President Biden is using a law designed to help service members and their families deal with the debt accumulated fighting for this country. The terms of the Higher Education Student Relief Opportunity Act (HEROES) of 2003 allows the Secretary of Education “to waive or vary…financial aid program requirements…affected by war, other military operation, or national emergency.” Biden promised to erase the tuition debt during the campaign and simply hijacked the law for this unintended purpose. That aside, the law ties such reparation to an inability to meet those costs due to war or emergency. The Biden plan would use the law to benefit people without such a demonstration, including many of the 40 million recipients who are relatively wealthy and could repay the loans.
The Office of Legal Counsel, considered the ultimate authority on legal interpretations within the executive branch, has considered this issue under the Trump administration. His note concluded that “the Secretary has no statutory authority to provide a blanket or wholesale cancellation, compromise, discharge or remission of student loan principal balances, and/or to materially alter repayment amounts or terms of it, whether due to the COVID-19 pandemic or for any other reason”.
Biden’s Office of Legal Counsel released a new opinion to conclude otherwise, due to the ongoing pandemic – a curious argument, since the Biden administration was right in court arguing that the pandemic was effectively over, in order to allow undocumented people into the country. Citing the Centers for Disease Control and Prevention, the administration sought to stop enforcement of title 42which allowed the government to turn back migrants at the border.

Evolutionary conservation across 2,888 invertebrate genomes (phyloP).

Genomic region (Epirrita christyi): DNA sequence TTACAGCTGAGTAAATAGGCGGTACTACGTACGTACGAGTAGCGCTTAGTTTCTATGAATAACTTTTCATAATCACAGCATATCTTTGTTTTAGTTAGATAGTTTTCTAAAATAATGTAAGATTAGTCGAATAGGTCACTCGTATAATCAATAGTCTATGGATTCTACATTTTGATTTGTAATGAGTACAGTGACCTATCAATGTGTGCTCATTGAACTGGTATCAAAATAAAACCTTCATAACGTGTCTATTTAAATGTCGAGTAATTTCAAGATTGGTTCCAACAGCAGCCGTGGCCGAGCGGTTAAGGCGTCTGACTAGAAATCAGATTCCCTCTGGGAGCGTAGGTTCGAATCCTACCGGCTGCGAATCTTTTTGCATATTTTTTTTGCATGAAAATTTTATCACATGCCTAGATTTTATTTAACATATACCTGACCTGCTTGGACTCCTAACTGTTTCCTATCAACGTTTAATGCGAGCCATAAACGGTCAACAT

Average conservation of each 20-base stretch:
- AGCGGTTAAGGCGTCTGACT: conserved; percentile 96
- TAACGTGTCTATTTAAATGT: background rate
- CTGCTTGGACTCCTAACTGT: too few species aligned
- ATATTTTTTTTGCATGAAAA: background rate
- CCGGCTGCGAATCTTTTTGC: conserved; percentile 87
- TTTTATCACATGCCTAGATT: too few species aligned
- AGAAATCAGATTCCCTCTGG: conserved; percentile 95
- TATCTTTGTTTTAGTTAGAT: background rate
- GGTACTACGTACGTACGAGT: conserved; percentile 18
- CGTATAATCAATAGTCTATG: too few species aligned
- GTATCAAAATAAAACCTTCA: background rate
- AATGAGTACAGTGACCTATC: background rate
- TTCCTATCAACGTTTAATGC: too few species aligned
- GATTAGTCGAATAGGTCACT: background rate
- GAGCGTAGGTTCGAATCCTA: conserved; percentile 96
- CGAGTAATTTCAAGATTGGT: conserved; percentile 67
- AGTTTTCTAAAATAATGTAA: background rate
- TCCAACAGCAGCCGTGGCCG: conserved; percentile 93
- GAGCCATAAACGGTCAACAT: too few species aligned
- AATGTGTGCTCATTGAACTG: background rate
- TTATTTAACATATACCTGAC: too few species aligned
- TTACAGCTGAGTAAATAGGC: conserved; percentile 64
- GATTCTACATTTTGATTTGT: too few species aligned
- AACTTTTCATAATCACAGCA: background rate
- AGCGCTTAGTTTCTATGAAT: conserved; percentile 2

While the administration may find support from a lower court judge, its argument will likely receive a cold response from the Supreme Court.
The Supreme Court has repeatedly found that President Biden had violated the Constitution and outdated in its use of unilateral executive authority. Biden has, arguably, the worst record of legal losses in the first two years of any recent presidential administration. This year, the Supreme Court blocked the Occupational Safety and Health Administration’s vaccination mandate for companies with 100 or more employees. This followed statements by Biden chief of staff Ron Klain that the administration had found a “workaround” of the Constitution in these executive orders.